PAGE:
Low-level data required for the functioning of

Low-level memory in automotive embedded system:

          An electronic control unit is a part of the vehicle which is used to control and regulate various functions such as processing the information provided by sensors and actuators.

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ECU is always connected to a network and other components through busses and gateways. Sensors are responsible for converting a physical input (e.g. speed, temperature) to electrical signals which can be processed by ECUs. Whereas actuators are devices which convert an electronic signal to motion 3, 7.

ECU hardware is a processor which consist of two kinds of memory i.e. FLASH memory and RAM.  The program code which defines the behavior of ECU is stored in FLASH memory. It is reprogrammable and nonvolatile. On the other hand, RAM is a temporary storage that provides better performance.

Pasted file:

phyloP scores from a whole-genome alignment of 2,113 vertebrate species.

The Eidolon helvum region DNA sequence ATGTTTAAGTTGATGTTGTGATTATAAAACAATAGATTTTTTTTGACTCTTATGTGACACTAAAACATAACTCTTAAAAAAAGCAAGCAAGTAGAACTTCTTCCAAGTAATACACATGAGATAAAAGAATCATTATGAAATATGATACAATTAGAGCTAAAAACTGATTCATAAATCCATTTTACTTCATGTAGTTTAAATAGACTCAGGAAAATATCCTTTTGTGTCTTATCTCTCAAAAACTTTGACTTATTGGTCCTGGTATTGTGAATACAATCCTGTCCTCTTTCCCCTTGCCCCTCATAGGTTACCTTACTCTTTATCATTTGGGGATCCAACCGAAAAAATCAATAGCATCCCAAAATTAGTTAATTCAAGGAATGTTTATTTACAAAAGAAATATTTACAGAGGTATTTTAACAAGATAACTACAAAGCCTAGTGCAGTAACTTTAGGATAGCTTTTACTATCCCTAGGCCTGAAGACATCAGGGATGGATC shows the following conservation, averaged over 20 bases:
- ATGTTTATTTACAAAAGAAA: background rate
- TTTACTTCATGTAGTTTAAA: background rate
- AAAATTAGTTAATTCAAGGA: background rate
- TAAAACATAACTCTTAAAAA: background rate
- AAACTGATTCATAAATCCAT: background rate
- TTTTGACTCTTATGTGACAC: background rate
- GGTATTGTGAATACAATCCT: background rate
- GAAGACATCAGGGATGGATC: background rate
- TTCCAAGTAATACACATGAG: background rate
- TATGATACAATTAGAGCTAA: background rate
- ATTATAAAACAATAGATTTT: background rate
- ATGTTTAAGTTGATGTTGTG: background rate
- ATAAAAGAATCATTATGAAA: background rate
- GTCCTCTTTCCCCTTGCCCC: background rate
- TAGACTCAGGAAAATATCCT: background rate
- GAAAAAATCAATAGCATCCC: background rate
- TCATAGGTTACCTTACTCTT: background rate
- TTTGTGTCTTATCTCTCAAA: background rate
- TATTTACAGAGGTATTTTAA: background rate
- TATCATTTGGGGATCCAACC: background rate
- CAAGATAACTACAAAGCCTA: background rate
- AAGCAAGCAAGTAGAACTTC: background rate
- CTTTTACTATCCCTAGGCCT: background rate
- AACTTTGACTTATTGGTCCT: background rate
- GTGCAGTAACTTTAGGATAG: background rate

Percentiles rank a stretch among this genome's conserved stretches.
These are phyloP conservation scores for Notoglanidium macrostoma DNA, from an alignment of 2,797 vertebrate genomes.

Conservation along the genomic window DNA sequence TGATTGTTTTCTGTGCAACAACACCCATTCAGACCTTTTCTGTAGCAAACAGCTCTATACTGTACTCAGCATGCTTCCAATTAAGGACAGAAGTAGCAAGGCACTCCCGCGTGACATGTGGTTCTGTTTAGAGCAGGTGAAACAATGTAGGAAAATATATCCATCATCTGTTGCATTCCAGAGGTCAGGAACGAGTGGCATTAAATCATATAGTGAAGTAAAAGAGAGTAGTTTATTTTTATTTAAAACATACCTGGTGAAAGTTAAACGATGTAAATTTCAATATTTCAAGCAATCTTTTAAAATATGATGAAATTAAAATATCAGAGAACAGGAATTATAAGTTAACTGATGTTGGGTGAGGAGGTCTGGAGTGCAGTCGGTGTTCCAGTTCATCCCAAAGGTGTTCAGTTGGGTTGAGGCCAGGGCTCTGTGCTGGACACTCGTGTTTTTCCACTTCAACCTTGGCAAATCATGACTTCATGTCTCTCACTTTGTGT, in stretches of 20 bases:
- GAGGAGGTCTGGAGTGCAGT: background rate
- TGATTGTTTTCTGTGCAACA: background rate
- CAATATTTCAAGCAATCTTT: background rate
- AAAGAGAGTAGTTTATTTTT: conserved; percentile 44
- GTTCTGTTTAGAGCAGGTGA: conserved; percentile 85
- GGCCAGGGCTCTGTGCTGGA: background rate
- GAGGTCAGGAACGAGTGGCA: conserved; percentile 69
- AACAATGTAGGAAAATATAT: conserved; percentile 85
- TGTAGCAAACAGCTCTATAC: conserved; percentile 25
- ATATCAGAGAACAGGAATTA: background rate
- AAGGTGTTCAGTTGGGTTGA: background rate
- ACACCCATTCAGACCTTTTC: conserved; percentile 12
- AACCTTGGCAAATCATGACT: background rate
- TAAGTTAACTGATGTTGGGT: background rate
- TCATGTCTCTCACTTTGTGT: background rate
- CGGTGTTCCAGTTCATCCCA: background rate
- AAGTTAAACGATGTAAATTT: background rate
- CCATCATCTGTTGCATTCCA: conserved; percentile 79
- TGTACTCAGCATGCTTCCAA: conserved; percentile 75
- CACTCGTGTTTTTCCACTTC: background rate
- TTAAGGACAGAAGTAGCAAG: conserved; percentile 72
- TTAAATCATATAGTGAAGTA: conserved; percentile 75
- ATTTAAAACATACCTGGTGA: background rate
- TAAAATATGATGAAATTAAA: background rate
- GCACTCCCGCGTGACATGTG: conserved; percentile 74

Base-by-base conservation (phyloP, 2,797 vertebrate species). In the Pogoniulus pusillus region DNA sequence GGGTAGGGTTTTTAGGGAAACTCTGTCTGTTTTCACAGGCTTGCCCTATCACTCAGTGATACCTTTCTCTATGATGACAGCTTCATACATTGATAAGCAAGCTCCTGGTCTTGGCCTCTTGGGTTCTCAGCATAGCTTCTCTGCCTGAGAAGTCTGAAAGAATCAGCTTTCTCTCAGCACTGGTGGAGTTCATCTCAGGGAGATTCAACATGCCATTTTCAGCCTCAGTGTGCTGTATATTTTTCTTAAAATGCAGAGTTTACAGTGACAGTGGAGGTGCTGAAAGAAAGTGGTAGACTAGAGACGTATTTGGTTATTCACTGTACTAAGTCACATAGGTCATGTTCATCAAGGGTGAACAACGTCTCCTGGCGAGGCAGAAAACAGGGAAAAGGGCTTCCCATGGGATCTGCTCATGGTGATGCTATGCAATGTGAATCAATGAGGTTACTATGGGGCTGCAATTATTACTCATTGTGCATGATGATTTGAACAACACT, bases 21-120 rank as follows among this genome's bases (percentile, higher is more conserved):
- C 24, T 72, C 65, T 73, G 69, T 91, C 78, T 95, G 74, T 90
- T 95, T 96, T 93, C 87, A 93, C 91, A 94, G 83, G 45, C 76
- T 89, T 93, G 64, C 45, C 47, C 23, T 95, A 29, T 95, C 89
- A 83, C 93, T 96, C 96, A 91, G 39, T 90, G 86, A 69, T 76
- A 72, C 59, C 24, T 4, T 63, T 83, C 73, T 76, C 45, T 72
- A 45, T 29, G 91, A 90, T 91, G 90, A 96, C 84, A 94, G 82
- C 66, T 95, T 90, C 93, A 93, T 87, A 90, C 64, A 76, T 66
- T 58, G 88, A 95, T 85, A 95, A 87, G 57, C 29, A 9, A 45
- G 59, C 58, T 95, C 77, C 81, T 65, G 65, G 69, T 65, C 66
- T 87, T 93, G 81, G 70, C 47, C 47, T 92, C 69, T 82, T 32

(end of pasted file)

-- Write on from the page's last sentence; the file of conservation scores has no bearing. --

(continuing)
When a system is enabled, the ECU first executes the bootloader. The bootloader is divided into two separate parts: a primary bootloader (PBL) and a secondary bootloader (SBL).

PBL loads the application software stored in the flash memory. Since PBL is of small memory size (16k) and it cannot be modified after the unit is produced. So it is not suitable to be used for programming or updating data in the flash memory. The SBL is instead used for these purposes. The SBL is downloaded by the primary loader into RAM and is then activated 3, 7.


                                    Fig. ECU hardware memory map


Fig. ECU’s execution modes

Attacks on low-level memory:

ECU Stores the important data required for the functioning of automobile components. Usually memory capacity of ECU is very low and if a software is written in an unsafe programming language like C then it becomes vulnerable to a software-based attack such as buffer overflow.

A malicious user can inject unexpected error into the memory by power shutdown, injecting wrong values etc. These failures might cause corruption of data stored in the memory and hence disturb the integrity of the data. The memory of an ECU is also subjected to offline attacks. We can disassemble the ECU and take away the memory chip using an anti-static mat and a soldering iron. By using an EEPROM reader we can get the complete software image. Now to make sense of the software image, we need to use a disassembler. Hence contents of the memory can be easily read out and it is not secure 3.